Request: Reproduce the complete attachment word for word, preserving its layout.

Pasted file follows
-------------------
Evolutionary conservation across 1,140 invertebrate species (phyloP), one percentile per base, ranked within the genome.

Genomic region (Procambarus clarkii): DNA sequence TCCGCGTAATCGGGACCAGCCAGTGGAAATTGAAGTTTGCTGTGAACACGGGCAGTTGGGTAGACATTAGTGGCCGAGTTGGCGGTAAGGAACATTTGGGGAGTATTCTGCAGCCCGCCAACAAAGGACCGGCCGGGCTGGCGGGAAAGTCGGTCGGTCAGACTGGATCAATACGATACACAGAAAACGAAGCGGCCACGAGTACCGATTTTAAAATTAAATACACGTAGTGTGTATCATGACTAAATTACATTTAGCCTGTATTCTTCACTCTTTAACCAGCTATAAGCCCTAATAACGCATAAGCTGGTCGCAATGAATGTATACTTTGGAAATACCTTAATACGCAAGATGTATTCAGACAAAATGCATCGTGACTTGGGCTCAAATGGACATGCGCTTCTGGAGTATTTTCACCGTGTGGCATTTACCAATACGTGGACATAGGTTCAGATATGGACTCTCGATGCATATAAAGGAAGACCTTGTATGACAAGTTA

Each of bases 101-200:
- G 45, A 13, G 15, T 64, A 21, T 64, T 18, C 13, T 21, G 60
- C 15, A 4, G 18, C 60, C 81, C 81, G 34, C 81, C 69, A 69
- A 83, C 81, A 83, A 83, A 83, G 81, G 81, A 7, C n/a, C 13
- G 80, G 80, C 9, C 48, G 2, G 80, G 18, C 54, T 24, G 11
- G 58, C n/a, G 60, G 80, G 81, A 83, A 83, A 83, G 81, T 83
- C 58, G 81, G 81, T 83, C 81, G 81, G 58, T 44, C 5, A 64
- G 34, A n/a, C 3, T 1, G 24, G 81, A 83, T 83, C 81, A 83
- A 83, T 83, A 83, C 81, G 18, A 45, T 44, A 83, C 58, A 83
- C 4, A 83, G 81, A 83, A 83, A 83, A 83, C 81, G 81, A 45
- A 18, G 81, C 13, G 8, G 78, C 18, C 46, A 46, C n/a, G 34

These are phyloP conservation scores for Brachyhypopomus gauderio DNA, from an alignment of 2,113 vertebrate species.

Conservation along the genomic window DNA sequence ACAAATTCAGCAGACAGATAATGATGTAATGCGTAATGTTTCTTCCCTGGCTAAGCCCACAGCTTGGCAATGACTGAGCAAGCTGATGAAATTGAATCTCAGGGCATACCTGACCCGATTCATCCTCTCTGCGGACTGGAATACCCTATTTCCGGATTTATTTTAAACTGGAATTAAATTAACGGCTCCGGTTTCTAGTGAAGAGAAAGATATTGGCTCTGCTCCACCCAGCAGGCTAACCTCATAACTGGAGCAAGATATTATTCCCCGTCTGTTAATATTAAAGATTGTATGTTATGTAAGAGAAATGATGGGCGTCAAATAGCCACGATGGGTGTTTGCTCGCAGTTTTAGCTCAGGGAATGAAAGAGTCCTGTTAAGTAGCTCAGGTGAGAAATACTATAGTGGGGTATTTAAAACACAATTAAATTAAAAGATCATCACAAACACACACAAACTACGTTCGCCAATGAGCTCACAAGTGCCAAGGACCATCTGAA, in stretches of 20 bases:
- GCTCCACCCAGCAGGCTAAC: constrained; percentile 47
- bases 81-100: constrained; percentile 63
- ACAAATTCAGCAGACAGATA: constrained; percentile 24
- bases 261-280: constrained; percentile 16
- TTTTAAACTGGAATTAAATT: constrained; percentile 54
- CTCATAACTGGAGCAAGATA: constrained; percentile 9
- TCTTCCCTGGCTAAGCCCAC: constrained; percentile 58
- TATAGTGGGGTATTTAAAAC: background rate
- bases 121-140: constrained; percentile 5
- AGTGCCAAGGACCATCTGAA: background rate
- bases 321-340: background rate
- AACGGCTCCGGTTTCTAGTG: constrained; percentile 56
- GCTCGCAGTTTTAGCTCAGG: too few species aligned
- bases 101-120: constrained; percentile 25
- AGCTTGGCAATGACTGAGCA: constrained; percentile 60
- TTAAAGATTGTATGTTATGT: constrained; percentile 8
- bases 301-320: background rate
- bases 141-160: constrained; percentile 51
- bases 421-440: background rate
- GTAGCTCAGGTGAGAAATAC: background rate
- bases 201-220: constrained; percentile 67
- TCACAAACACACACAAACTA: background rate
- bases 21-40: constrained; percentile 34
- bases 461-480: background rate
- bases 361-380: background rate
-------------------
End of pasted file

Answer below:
Evolutionary conservation across 1,140 invertebrate species (phyloP), one percentile per base, ranked within the genome.

Genomic region (Procambarus clarkii): DNA sequence TCCGCGTAATCGGGACCAGCCAGTGGAAATTGAAGTTTGCTGTGAACACGGGCAGTTGGGTAGACATTAGTGGCCGAGTTGGCGGTAAGGAACATTTGGGGAGTATTCTGCAGCCCGCCAACAAAGGACCGGCCGGGCTGGCGGGAAAGTCGGTCGGTCAGACTGGATCAATACGATACACAGAAAACGAAGCGGCCACGAGTACCGATTTTAAAATTAAATACACGTAGTGTGTATCATGACTAAATTACATTTAGCCTGTATTCTTCACTCTTTAACCAGCTATAAGCCCTAATAACGCATAAGCTGGTCGCAATGAATGTATACTTTGGAAATACCTTAATACGCAAGATGTATTCAGACAAAATGCATCGTGACTTGGGCTCAAATGGACATGCGCTTCTGGAGTATTTTCACCGTGTGGCATTTACCAATACGTGGACATAGGTTCAGATATGGACTCTCGATGCATATAAAGGAAGACCTTGTATGACAAGTTA

Each of bases 101-200:
- G 45, A 13, G 15, T 64, A 21, T 64, T 18, C 13, T 21, G 60
- C 15, A 4, G 18, C 60, C 81, C 81, G 34, C 81, C 69, A 69
- A 83, C 81, A 83, A 83, A 83, G 81, G 81, A 7, C n/a, C 13
- G 80, G 80, C 9, C 48, G 2, G 80, G 18, C 54, T 24, G 11
- G 58, C n/a, G 60, G 80, G 81, A 83, A 83, A 83, G 81, T 83
- C 58, G 81, G 81, T 83, C 81, G 81, G 58, T 44, C 5, A 64
- G 34, A n/a, C 3, T 1, G 24, G 81, A 83, T 83, C 81, A 83
- A 83, T 83, A 83, C 81, G 18, A 45, T 44, A 83, C 58, A 83
- C 4, A 83, G 81, A 83, A 83, A 83, A 83, C 81, G 81, A 45
- A 18, G 81, C 13, G 8, G 78, C 18, C 46, A 46, C n/a, G 34

These are phyloP conservation scores for Brachyhypopomus gauderio DNA, from an alignment of 2,113 vertebrate species.

Conservation along the genomic window DNA sequence ACAAATTCAGCAGACAGATAATGATGTAATGCGTAATGTTTCTTCCCTGGCTAAGCCCACAGCTTGGCAATGACTGAGCAAGCTGATGAAATTGAATCTCAGGGCATACCTGACCCGATTCATCCTCTCTGCGGACTGGAATACCCTATTTCCGGATTTATTTTAAACTGGAATTAAATTAACGGCTCCGGTTTCTAGTGAAGAGAAAGATATTGGCTCTGCTCCACCCAGCAGGCTAACCTCATAACTGGAGCAAGATATTATTCCCCGTCTGTTAATATTAAAGATTGTATGTTATGTAAGAGAAATGATGGGCGTCAAATAGCCACGATGGGTGTTTGCTCGCAGTTTTAGCTCAGGGAATGAAAGAGTCCTGTTAAGTAGCTCAGGTGAGAAATACTATAGTGGGGTATTTAAAACACAATTAAATTAAAAGATCATCACAAACACACACAAACTACGTTCGCCAATGAGCTCACAAGTGCCAAGGACCATCTGAA, in stretches of 20 bases:
- GCTCCACCCAGCAGGCTAAC: constrained; percentile 47
- bases 81-100: constrained; percentile 63
- ACAAATTCAGCAGACAGATA: constrained; percentile 24
- bases 261-280: constrained; percentile 16
- TTTTAAACTGGAATTAAATT: constrained; percentile 54
- CTCATAACTGGAGCAAGATA: constrained; percentile 9
- TCTTCCCTGGCTAAGCCCAC: constrained; percentile 58
- TATAGTGGGGTATTTAAAAC: background rate
- bases 121-140: constrained; percentile 5
- AGTGCCAAGGACCATCTGAA: background rate
- bases 321-340: background rate
- AACGGCTCCGGTTTCTAGTG: constrained; percentile 56
- GCTCGCAGTTTTAGCTCAGG: too few species aligned
- bases 101-120: constrained; percentile 25
- AGCTTGGCAATGACTGAGCA: constrained; percentile 60
- TTAAAGATTGTATGTTATGT: constrained; percentile 8
- bases 301-320: background rate
- bases 141-160: constrained; percentile 51
- bases 421-440: background rate
- GTAGCTCAGGTGAGAAATAC: background rate
- bases 201-220: constrained; percentile 67
- TCACAAACACACACAAACTA: background rate
- bases 21-40: constrained; percentile 34
- bases 461-480: background rate
- bases 361-380: background rate